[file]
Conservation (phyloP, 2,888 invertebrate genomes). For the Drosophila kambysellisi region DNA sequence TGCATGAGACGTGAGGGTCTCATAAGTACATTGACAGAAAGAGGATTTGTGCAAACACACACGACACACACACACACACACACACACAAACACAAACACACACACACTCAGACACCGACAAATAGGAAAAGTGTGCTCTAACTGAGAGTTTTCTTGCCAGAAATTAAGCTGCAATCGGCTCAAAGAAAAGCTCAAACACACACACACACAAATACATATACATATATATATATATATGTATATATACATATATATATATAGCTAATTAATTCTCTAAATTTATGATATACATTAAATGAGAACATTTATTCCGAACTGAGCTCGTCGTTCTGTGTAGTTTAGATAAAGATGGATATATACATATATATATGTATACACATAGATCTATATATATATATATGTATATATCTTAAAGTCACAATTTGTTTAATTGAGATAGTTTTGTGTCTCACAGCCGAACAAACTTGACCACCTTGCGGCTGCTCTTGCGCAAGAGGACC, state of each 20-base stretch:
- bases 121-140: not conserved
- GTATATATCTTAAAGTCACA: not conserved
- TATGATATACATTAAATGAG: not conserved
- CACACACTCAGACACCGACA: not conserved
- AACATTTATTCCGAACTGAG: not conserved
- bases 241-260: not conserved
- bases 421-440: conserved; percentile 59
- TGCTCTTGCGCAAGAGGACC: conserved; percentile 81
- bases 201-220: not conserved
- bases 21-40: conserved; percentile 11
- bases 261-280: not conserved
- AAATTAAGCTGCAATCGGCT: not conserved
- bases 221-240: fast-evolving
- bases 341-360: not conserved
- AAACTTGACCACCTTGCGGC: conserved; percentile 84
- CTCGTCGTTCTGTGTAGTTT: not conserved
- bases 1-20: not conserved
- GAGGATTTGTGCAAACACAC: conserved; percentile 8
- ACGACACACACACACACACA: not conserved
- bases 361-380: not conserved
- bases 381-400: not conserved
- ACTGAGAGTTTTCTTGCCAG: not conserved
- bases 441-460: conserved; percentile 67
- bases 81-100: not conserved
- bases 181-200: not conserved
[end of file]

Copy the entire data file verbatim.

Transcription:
Conservation (phyloP, 2,888 invertebrate genomes). For the Drosophila kambysellisi region DNA sequence TGCATGAGACGTGAGGGTCTCATAAGTACATTGACAGAAAGAGGATTTGTGCAAACACACACGACACACACACACACACACACACACAAACACAAACACACACACACTCAGACACCGACAAATAGGAAAAGTGTGCTCTAACTGAGAGTTTTCTTGCCAGAAATTAAGCTGCAATCGGCTCAAAGAAAAGCTCAAACACACACACACACAAATACATATACATATATATATATATATGTATATATACATATATATATATAGCTAATTAATTCTCTAAATTTATGATATACATTAAATGAGAACATTTATTCCGAACTGAGCTCGTCGTTCTGTGTAGTTTAGATAAAGATGGATATATACATATATATATGTATACACATAGATCTATATATATATATATGTATATATCTTAAAGTCACAATTTGTTTAATTGAGATAGTTTTGTGTCTCACAGCCGAACAAACTTGACCACCTTGCGGCTGCTCTTGCGCAAGAGGACC, state of each 20-base stretch:
- bases 121-140: not conserved
- GTATATATCTTAAAGTCACA: not conserved
- TATGATATACATTAAATGAG: not conserved
- CACACACTCAGACACCGACA: not conserved
- AACATTTATTCCGAACTGAG: not conserved
- bases 241-260: not conserved
- bases 421-440: conserved; percentile 59
- TGCTCTTGCGCAAGAGGACC: conserved; percentile 81
- bases 201-220: not conserved
- bases 21-40: conserved; percentile 11
- bases 261-280: not conserved
- AAATTAAGCTGCAATCGGCT: not conserved
- bases 221-240: fast-evolving
- bases 341-360: not conserved
- AAACTTGACCACCTTGCGGC: conserved; percentile 84
- CTCGTCGTTCTGTGTAGTTT: not conserved
- bases 1-20: not conserved
- GAGGATTTGTGCAAACACAC: conserved; percentile 8
- ACGACACACACACACACACA: not conserved
- bases 361-380: not conserved
- bases 381-400: not conserved
- ACTGAGAGTTTTCTTGCCAG: not conserved
- bases 441-460: conserved; percentile 67
- bases 81-100: not conserved
- bases 181-200: not conserved